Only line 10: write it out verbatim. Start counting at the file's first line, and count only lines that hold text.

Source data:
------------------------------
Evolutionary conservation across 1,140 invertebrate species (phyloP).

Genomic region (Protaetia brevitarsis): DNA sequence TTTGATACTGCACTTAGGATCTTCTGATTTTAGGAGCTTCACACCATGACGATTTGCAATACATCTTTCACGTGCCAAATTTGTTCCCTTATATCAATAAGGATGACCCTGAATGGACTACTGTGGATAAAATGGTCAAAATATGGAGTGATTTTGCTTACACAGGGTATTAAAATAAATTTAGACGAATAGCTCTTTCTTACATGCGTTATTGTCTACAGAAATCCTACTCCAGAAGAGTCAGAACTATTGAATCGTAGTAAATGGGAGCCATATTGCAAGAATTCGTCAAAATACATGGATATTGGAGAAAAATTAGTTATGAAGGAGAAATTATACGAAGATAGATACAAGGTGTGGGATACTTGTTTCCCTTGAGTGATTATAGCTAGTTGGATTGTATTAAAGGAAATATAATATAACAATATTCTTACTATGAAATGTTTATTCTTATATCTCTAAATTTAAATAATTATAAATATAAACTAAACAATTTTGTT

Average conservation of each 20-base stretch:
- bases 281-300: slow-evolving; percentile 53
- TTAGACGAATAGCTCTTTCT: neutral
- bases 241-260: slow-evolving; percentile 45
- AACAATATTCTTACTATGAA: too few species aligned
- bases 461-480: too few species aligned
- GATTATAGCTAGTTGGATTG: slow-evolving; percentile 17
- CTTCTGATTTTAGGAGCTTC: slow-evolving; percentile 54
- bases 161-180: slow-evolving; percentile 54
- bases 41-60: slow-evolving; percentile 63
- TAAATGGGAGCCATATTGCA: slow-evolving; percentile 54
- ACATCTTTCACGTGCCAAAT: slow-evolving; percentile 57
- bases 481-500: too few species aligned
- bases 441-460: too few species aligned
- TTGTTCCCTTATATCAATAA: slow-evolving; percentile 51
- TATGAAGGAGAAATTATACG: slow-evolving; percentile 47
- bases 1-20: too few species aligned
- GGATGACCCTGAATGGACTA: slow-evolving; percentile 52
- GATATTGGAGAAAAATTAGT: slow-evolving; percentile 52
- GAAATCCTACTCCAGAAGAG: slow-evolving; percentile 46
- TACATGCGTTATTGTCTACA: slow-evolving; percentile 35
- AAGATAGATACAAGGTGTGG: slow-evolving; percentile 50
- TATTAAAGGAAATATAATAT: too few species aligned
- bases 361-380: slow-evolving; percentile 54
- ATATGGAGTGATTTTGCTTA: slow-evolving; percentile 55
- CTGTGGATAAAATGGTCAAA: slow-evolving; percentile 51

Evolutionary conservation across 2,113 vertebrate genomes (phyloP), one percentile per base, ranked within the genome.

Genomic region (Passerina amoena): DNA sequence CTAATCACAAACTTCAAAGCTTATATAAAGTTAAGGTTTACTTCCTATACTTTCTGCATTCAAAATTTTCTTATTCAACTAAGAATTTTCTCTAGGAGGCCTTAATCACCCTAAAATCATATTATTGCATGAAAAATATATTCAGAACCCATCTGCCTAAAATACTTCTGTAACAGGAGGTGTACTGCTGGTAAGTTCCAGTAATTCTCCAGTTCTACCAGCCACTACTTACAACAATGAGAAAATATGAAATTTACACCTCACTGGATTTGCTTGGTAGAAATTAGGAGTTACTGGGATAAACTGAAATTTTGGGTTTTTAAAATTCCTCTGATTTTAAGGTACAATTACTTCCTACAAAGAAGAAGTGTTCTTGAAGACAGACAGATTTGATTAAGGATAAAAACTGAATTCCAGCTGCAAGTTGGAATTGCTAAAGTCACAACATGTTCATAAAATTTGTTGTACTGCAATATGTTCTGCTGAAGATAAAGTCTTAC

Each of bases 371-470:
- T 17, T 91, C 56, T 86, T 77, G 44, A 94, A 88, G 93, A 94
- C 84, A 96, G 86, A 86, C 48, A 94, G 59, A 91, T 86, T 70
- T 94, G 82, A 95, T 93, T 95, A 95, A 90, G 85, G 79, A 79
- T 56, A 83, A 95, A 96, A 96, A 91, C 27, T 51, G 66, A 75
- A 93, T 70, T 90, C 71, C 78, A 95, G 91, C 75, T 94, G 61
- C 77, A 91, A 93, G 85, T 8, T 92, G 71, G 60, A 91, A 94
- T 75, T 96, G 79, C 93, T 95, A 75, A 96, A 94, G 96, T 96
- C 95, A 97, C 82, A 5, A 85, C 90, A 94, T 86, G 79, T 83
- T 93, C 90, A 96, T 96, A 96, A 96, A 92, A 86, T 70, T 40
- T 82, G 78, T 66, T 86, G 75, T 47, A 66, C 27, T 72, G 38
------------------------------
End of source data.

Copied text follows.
- CTTCTGATTTTAGGAGCTTC: slow-evolving; percentile 54